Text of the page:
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A Miami Moment with ... Martha Weber


Martha Weber
Martha Weber
Martha Weber (Miami '72 MS '07) knows about legacy. She and members of her family share a long history with Miami University as students and employees. As newly appointed coordinator of undergraduate research, Weber welcomes the opportunity to champion Miami’s longtime tradition of faculty mentoring students in research.

Q: Miami prides itself in having a long history of students working directly with faculty in research. How is the office for the advancement of research and scholarship working to foster this?

A: We are continuing that culture of encouraging inquiry-based learning by developing more and more opportunities for our students. President David Hodge and Provost Bobby Gempesaw want to move toward students becoming scholars, not just learners. The president and provost have embraced Miami’s culture and, with Jim Oris’ lead, it’s like all the spokes of the wheel are coming together. My role is to coordinate information about undergraduate research. Miami offers a variety of programs spanning the curriculum including the Undergraduate Research Awards Program, Doctoral Undergraduate Opportunities for Scholarship, Undergraduate Summer Scholars Program, Miami Hughes Internships in the Biological Sciences Program, Undergraduate Presentation Awards and Undergraduate Research Forum. There are also numerous other programs on campus as well, including many offered by the College of Arts and Science.

Q: The FYRE program is one of those spokes?

A: Yes. In 2009, the administration provided us with new funding to develop and implement the First Year Research Experience (FYRE) program. According to Jim Oris, this effort was conceived by a group of faculty and staff in a Faculty Learning Community and is funded by the Provost and President's offices, and provides a series of opportunities for first year students to begin connecting to the research endeavor. Miami’s successful Scholastic Enhancement Program has become a part of FYRE. In just four years, the increase in the number of faculty willing to include first-year students in their research has allowed us to double FYRE enrollment to 90 students involved in research in over 15 departments. Mentoring a first-year student takes a lot of work on the faculty member’s part. They have to know just how much to guide a student without ending up doing the work for the student. But the work pays off. We are seeing the impact undergraduate research has on the university.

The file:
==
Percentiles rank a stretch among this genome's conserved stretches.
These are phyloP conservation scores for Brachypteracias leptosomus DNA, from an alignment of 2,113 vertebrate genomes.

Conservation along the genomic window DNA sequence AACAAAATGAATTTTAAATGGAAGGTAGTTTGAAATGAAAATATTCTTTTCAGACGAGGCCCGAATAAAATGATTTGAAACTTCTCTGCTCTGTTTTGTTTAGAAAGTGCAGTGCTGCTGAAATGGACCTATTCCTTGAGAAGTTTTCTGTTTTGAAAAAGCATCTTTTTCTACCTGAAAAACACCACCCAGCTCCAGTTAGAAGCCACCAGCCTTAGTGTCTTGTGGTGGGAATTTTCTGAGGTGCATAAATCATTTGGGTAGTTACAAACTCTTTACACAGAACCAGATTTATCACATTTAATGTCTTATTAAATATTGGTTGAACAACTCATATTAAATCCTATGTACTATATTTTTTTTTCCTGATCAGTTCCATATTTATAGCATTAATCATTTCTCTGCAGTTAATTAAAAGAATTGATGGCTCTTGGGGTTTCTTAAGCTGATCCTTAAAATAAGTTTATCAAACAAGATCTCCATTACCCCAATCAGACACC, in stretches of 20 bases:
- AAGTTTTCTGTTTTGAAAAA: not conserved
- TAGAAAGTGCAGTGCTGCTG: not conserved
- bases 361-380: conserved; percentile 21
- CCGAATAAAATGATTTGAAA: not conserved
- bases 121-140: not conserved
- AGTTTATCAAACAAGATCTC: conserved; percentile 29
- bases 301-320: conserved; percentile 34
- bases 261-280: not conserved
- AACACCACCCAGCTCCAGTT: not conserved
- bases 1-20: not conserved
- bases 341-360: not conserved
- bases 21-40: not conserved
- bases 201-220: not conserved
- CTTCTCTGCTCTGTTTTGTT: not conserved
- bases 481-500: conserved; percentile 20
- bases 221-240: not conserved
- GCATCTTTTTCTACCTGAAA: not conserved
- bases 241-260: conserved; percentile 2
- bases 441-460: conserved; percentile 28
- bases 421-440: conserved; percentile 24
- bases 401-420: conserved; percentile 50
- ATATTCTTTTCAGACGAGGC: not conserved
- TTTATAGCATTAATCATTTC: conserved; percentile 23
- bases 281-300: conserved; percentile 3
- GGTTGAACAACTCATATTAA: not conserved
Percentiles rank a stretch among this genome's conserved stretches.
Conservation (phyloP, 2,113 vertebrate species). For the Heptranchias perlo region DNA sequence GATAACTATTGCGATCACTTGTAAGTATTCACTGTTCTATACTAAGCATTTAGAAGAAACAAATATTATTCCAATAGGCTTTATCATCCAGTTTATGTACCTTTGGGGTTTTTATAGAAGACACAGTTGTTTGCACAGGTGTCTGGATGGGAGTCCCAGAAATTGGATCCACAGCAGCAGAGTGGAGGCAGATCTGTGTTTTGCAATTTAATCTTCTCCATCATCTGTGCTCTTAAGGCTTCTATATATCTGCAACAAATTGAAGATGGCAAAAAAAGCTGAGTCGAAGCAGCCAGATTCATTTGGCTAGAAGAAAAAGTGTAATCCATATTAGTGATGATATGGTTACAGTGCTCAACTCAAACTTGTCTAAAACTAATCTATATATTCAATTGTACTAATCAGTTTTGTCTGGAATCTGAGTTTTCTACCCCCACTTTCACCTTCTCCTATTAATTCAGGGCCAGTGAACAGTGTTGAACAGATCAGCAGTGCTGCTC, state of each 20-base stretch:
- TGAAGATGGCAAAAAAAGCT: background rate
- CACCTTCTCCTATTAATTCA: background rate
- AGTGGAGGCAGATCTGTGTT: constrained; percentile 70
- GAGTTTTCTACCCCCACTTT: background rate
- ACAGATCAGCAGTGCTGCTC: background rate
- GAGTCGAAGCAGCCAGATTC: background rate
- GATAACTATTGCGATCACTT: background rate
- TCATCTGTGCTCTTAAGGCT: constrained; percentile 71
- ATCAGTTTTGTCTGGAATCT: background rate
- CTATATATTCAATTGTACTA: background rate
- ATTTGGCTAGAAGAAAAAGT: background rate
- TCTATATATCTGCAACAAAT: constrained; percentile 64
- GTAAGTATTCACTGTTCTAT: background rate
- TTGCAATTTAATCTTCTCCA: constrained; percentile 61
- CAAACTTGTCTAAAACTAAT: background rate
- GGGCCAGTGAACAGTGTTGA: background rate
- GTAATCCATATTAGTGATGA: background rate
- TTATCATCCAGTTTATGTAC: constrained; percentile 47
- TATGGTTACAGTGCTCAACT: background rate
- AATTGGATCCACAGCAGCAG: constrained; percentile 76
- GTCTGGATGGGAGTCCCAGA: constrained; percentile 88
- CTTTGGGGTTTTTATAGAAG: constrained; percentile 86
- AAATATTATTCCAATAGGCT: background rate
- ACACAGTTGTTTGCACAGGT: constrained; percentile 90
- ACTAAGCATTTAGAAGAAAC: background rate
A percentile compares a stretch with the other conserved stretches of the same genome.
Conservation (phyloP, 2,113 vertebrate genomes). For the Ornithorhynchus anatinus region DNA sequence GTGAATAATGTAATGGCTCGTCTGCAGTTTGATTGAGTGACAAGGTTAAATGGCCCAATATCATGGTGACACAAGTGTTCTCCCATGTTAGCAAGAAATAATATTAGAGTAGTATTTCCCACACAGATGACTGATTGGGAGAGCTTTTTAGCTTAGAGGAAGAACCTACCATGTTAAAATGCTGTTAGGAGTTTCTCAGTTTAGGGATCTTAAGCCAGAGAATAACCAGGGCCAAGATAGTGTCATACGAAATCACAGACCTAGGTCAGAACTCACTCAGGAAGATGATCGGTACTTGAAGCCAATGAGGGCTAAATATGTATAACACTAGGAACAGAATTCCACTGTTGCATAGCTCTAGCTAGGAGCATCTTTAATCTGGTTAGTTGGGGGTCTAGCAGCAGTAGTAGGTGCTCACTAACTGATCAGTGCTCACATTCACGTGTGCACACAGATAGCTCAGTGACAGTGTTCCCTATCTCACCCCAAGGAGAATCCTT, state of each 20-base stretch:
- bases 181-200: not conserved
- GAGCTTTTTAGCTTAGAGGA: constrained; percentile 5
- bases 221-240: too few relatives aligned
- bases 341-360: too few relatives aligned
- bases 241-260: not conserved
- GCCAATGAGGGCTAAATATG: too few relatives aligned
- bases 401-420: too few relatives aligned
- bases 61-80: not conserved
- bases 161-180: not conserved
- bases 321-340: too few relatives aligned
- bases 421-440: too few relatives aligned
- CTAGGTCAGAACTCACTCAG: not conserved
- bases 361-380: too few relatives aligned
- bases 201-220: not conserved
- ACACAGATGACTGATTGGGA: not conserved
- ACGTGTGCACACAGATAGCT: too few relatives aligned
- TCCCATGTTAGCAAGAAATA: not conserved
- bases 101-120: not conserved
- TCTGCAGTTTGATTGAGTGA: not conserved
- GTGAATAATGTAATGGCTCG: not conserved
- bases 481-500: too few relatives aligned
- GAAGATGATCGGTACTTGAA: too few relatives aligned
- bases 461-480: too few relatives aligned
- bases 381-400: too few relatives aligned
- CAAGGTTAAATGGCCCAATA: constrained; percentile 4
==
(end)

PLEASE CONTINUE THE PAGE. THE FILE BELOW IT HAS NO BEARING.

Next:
Q: What kind of impact?

A: Several areas, but the most important is that I see it influencing scholarly achievement. I remember one student who wanted to do research, but was not part of the FYRE program. I told her to contact professors and ask to become involved. She did, and she can’t stop talking about how she is working in Michael Kennedy’s (chemistry and biochemistry) lab extracting DNA. I also recall one professor who remembered a student who observed while doing an experiment that he was coming up with more and more questions. The professor told him that developing questions is exactly what researchers do. It’s those “Aha” moments that make me smile. I teach EDL 260, Undergraduate Research for students in the FYRE program. Students write journals that describe those “Aha” moments when they begin to think like researchers. I also see the impact these programs have on faculty members. Colleagues from other universities ask me how I encourage faculty to participate because of the time factor. It doesn’t take much convincing here at Miami. I’ve seen remarkable engagement from faculty.

Q: What do you mean, engagement from faculty?

A: I have several examples. First-year students wanted to get research experience in the School of Engineering. However, because they were not yet enrolled in the higher-level courses, they could not. So. faculty put their heads together and came up with Project High Flight. A remarkable program that provides first-year students a collaborative project matching their skill levels. Other remarkable student-led FYRE teams are conducting long-term research guided by professors, Fernandes, Radina, and Kennedy. The junior and seniors are presenting research in national forums and have become peer mentors to younger FYRE students making these research projects sustainable. I want to work to keep the momentum going.

Q: What’s in store for the next year?

A: More and more collaborations. We are working with residence life and their living learning communities. Many of Miami’s efforts continue to receive outside national attention and honors, and I believe we've only just started. Finally, one of my favorite things is the spring semester undergraduate research forum. I always say that’s the day the entire Miami community can see and learn about all these research collaborations and say, ‘Wow!


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